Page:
On Saying ‘No’: the Art and Magic of Declining

Last week, working with such an inspiring bunch of PhD students, I found myself practicing ‘saying no’ with these wonderful scholars: “Let’s just practice saying ‘No’. One, two, three: ‘No.’ One, two, three: ‘No’. One more time, one, two…, three… ‘No!'” Their faces lit up. Saying ‘No!’, very obviously, was fun. We said it loud and proud and with such joy. And let’s face it. The importance of knowing how to say ‘no’ cannot be overstated in an academic career.

What is more: learning to say ‘no’ empathically should be on top of our lists as academics/human beings. So funny how this theme popped up in multiple settings in my life the past week:

1) I found myself practicing ‘saying no’ with these PhD students.

2) subsequently, I attended classes of my professional training in guidance (not quite the same as a professional training in Coaching, but if that paints a clearer picture just roll with that) all about saying ‘no’ to Others and receiving ‘no’s’ as an answer as part of classes on our psychological development in terms of physical and emotional security and attachment/bonding.

3) and finally, a dear friend of mine sent me wonderful blog posts, ‘The art of saying no’ and ‘Learning to say ‘No’ brings a thrill of freedom’, out of the blue it seems.

There is a Dutch saying:

Al het goede komt in drieën.

Translated, this is: ‘All good things come in threes.’ Somehow, it does not really sound like a saying in English.

Do enlighten me below if you know if there is a proper expression in English!

Saying ‘no’ emphatically

‘Saying no’ has been a topic on my agenda the past few years. One of the people who inspire me in how to take great care of yourself and Others is the American psychologist Marshall Rosenberg, who invented Non Violent Communication. In his view, nothing is more important than being able to say ‘no’ empathically. He reminds us that ‘No’ is always ‘Yes, to something else’.

What I’ve learned in the past week is that we should deeply care about the stuff and people we say ‘yes’ to, starting with saying ‘yes’ to our own feelings and needs, and attending to them properly.

What also stuck with me was the craving of these PhD students for practical tips and advice on how to say no empathically on a daily basis. So, I’d love to give you my ‘two cents’ on how to say ‘no’ in 5 steps. These steps are all about being in touch with yourself to such a degree that you don’t only know why you are declining but also feel that you need to be declining.

1. Be in touch with your grand plan (which may vary on a weekly basis)

What is your big plan? What do you strive for? If you’re a PhD student right now, it is quite simple actually: it’s getting your PhD done. If you’re faculty, it is less tangible than ‘getting your project done’, but overall it should be a plan that helps you thrive and bring out your best, whatever that is: your perspective on research, your vision on teaching, your ideas about a nurturing academic environment. Basically, what do you want to be remembered for when you retire? If you’re an academic entrepreneur working on fixed-term contracts: how do your projects fit into a larger picture, of something you are trying to get accomplished in these fixed-term projects?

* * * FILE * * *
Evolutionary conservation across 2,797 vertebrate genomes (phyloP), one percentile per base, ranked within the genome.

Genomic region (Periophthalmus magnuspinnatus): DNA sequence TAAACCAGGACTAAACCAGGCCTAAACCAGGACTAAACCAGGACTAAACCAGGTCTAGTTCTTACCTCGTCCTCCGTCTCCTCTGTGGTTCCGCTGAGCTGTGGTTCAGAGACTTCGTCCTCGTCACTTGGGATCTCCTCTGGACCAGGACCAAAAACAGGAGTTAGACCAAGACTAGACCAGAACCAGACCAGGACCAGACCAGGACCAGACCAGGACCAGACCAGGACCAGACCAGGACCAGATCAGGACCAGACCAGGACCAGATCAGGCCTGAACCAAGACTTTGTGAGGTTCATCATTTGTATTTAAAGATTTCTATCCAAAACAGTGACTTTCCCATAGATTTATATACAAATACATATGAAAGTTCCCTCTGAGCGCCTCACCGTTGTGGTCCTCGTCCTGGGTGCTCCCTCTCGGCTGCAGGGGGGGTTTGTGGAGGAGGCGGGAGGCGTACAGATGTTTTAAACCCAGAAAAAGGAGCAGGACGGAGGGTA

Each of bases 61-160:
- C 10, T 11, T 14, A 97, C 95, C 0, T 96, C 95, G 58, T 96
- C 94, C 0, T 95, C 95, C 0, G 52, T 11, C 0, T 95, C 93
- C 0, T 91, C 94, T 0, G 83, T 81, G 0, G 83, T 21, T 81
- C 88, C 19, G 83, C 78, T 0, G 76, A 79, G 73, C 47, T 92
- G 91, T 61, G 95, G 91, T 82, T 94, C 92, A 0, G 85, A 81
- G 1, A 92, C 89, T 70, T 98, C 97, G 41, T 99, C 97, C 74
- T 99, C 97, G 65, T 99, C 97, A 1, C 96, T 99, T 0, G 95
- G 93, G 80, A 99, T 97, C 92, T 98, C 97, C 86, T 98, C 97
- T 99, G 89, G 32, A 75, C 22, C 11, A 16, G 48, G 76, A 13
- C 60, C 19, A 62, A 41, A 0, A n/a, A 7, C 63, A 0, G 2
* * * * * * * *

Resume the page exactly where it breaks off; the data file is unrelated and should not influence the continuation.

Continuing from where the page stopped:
2. Plan your time off

Yeah, I know, if you’ve been following me, you know this is a recurring theme. It is so important. If you want to be in touch with yourself, well… you know… you need time. It is that simple. If you have no time off, and no plans to do the stuff that you really enjoy, that you long for, you can’t get in touch with yourself.

Now, whatever you do, reading this, please don’t turn this into something about money. It is not about money. “I don’t have the money for time off” is simply never true. I am not telling you to book an expensive trip or do impossible things. Just take some time to slow down on a regular basis to do stuff you love and that do fit into your budget, or are the things you want to save up for. You know. That simple. Bring your attention to how important it is to have time off on a regular and predictable basis.

Friendly reminder: Those are the phases that your e-mail goes on auto-reply mentioning a date that you will be back in your office, attending your e-mail again, refreshed and recharged.

3. Consider ‘yes’, consider ‘no’

Whenever you get asked to do something you do not want to do, or invited to a gathering you do not want to attend. Slow down. Consider what saying ‘yes’ will cost you. Consider what saying ‘yes’ will get you. And then, turn it around, consider what ‘no’ will cost you. Consider how saying ‘no’ will benefit you. Consider all of the freedom that saying ‘no’ will bring, to stick to your personal goals and priorities. Get in touch with that sense of freedom. Just quite literally feel the pleasure of the space that opens up, right there, if you say ‘no’. Feel it. Appropriate it. Want it!

4. Acknowledge your fear, and let love rule